On the Road to Emmaus (Luke 24)

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Several weeks ago, I had a dream, and at the end of the dream, I heard one word.

It was the word Emmaus.

When I woke up, I immediately went to the Greek to discover the meaning. But the technical definition of the word didn’t resonate. I was missing something.

Just two weeks after searching fruitlessly for the meaning, I discovered what the dream meant. The word Emmaus is found in Luke 24. In the passage, Yeshua appears to two disciples who are talking about the crucifixion. The disciples aren’t quite sure how to piece everything together. They understand that Yeshua was supposed to be the Messiah, but His death on the cross was a point of sadness and confusion.

On the road to Emmaus, Yeshua opened the scriptures to them and showed them everything about Himself that was found in the scriptures and explained how all the scriptures and everything that took place was part of God’s plan.

The eyes of their heart and understanding were enlightened.

The journey on Emmaus concluded with them having a deeper understanding of the scriptures and deeper revelation of who God is. The trip also ended with them seeing the risen Christ with their own very eyes.

Emmaus is the journey of discarding your religious, theological and philosophical ideas of who you believe Christ is and then searching the scriptures for the Truth. Emmaus is the journey by which we allow Yeshua to reveal Himself to us.

This should be the prayer of every Christian: that God would reveal Himself to us as He did on the road to Emmaus.

Book of 70 Prayers (A Book Review)

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Sometimes books drop into your life at precisely the right time. And so it is with Book of 70 Prayers. Book of 70 Prayers is a Deja Vu experience of God’s favor gracing my life at just the right time. The author sent me a copy of his work, and the book is such a blessing.

The content is simple, easy to read, and practical. What I particularly loved about this book is that if you have a basic understanding of the Bible, then you’ll immediately notice that the prayers are scriptural.

There is nothing more powerful than praying the scriptures, and this is one of those books that brings the Word of God into your prayer life seamlessly. Another aspect of this book that I admired was the author’s wisdom in isolating the prayers of the Apostle Paul. When viewed in such a context, the prayers serve as a stark reminder of what we should be praying for the church today.

There are two primary things that this book can do for you:

1. This book will change your heart. Prayer has a way of cleansing the heart, soul, and spirit. I’m reminded of a promise found in Exodus 36:26 which reads: A new heart also will I give you, and a new spirit will I put within you: and I will take away the stony heart out of your flesh, and I will give you a heart of flesh. This is something that we should all long for – a new heart.

2. This book will inspire you to become more reflective. I’m drawn to books that foster quiet introspection. I found myself reflecting as I read through Royle’s work.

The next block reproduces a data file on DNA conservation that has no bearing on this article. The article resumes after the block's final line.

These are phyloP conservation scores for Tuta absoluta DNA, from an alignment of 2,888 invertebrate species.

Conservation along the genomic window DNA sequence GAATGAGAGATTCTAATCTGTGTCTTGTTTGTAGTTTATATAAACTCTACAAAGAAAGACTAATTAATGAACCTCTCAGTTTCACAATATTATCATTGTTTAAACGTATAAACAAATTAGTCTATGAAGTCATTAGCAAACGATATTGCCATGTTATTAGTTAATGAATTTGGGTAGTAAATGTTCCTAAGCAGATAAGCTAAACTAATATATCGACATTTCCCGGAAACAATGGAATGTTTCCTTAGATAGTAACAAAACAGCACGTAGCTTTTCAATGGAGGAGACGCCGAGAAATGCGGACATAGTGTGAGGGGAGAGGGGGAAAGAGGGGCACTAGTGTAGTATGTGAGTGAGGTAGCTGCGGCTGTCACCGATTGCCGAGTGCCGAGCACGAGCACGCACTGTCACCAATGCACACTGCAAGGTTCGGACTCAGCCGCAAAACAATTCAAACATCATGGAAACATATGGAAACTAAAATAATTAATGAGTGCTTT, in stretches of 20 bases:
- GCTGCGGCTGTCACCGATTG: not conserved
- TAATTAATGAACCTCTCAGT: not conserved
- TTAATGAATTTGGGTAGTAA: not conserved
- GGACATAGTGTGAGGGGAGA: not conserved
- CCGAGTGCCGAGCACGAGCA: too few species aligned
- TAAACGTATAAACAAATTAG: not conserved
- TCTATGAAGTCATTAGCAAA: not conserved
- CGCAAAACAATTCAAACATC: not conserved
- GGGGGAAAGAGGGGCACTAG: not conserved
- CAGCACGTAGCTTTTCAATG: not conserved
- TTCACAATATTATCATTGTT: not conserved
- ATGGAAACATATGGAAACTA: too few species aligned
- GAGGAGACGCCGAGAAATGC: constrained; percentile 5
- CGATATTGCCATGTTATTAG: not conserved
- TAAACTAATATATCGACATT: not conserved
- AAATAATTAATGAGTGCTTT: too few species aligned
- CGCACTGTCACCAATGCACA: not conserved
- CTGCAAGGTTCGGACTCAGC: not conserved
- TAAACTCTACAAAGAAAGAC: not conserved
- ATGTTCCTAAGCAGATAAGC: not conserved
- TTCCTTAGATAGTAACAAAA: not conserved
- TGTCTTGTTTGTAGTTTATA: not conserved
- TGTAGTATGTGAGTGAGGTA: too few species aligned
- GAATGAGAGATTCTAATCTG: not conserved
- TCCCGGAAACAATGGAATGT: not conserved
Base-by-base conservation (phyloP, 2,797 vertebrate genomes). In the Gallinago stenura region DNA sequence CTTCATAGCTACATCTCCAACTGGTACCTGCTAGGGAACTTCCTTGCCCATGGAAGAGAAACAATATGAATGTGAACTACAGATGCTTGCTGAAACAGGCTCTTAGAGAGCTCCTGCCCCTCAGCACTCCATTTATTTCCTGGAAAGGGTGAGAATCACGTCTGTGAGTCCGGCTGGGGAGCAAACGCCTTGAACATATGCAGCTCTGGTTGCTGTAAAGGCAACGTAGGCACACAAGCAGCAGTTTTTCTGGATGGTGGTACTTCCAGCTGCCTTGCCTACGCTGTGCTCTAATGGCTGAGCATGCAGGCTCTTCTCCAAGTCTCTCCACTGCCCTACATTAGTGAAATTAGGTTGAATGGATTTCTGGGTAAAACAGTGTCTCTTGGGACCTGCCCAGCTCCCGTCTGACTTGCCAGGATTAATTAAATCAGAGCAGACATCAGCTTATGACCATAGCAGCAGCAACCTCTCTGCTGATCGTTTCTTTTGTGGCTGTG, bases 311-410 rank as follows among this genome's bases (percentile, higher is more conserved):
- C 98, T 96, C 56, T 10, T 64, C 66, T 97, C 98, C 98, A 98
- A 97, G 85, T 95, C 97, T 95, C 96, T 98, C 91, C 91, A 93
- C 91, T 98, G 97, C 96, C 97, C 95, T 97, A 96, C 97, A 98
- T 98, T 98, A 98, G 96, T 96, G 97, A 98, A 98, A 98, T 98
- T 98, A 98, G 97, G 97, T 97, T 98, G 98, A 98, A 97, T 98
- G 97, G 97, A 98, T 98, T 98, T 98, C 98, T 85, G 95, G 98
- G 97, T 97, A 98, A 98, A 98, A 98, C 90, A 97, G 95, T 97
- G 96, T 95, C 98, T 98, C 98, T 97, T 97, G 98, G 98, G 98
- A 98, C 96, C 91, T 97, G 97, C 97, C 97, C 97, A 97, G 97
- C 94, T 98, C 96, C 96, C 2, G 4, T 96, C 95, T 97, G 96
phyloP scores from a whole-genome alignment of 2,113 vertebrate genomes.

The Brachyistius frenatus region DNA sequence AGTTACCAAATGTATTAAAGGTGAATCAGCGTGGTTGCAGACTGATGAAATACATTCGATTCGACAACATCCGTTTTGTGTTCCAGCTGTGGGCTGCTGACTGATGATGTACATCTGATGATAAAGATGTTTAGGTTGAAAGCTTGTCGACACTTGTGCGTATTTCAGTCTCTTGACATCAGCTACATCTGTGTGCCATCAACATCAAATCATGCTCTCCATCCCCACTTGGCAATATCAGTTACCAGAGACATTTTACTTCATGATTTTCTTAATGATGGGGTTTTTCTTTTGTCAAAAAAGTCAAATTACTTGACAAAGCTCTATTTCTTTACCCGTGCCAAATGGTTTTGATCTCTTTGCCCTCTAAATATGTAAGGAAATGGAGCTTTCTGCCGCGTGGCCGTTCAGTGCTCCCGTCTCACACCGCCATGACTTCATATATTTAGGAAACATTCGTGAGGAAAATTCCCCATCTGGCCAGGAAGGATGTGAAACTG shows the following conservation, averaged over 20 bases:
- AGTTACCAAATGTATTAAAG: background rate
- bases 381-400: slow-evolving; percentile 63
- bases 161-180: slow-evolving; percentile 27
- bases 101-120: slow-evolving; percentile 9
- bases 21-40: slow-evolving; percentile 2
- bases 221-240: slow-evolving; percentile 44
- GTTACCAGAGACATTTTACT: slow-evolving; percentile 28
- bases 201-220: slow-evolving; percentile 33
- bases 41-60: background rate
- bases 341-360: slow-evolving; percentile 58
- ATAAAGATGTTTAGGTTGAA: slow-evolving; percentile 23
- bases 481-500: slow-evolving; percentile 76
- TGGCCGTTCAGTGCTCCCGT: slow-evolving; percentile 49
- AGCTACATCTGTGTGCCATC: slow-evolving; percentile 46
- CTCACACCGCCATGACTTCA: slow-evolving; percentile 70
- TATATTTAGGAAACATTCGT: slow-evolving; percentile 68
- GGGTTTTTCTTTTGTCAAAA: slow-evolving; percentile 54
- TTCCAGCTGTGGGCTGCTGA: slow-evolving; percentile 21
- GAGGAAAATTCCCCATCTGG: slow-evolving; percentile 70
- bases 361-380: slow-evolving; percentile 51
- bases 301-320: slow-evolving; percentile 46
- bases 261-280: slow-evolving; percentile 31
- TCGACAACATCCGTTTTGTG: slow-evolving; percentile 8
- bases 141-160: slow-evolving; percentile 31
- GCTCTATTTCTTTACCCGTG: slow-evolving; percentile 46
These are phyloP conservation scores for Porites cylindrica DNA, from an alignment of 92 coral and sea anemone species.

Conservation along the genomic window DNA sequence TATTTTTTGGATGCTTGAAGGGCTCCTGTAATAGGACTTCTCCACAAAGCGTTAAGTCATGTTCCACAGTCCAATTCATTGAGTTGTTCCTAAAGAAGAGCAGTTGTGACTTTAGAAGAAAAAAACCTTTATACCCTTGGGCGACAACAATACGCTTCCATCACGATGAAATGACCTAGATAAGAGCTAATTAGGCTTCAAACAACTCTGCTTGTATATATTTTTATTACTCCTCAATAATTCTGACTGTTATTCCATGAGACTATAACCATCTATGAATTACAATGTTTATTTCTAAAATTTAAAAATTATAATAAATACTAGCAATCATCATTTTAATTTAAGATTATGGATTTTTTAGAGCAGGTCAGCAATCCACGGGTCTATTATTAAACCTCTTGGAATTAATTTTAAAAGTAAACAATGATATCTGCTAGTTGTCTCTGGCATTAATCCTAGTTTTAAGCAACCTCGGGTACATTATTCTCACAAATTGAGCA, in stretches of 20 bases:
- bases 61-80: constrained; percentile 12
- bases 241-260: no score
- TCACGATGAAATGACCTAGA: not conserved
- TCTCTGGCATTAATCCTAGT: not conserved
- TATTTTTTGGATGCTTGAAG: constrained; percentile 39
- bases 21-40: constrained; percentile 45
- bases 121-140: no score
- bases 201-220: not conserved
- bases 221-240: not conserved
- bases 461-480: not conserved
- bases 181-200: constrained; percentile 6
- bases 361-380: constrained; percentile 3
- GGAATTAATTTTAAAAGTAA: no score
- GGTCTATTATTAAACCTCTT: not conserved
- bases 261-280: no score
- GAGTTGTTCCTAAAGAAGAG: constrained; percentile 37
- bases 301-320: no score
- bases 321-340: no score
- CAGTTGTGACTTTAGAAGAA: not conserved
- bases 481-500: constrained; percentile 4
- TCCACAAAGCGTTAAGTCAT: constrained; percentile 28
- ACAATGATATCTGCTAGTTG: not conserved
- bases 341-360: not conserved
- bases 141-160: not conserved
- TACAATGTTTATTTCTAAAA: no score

Charles Spurgeon wrote, “Prayer does not fit us for the greater works; prayer is the greater work.” If you are interested in deepening your prayer life, you can purchase the Book of 70 Prayers here.

To find out more about the author (Jason Royle) check out his website here.

Understanding John 1:48 from a Hebrew Perspective

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The New Testament is filled with rich, enigmatic stories that can only be properly understood if kept in their cultural context. John 1 contains one such story.

After Yeshua called Philip to follow Him, Philip immediately became a fisher of men himself and went to share the news of the Messiah’s coming with Nathanael. When Yeshua saw Nathanael approaching, He said of him, “Here truly is an Israelite in whom there is no deceit.” Nathanael’s response was one of surprise. He realized that Yeshua had an intimate knowledge of who he was. Yeshua saw beyond his exterior; Yeshua read his heart.

“How do you know me?” Nathanael asked.

Yeshua answered Nathanael with these words:

I saw you while you were still under the fig tree before Philip called you.” Then Nathanael declared, “Rabbi, you are the Son of God; you are the king of Israel.”

This verse may lead one to believe that Nathanael was doing something very secretive underneath that tree. Something he didn’t want anyone to know anything about. However, this isn’t the case at all!

If one dives into the Hebrew roots and culture of that time and understands this passage from a Jewish perspective, John 1:48 makes beautiful and perfect sense.

In those days, it was customary for rabbinical students to pray under the fig tree. Those studying the law under the fig trees were taught to pray while they were under the tree. They were also taught to pray for the coming of the Messiah because the rabbis believed that if one hadn’t prayed for the coming of the Messiah under the fig tree, one hadn’t prayed at all.

Nathanael knew that Yeshua was Who had been praying for under that tree.

For more insight on the Jewish roots of the scripture HERE is a great resource!

Exodus 16 – Three Solutions to Chronic Complaining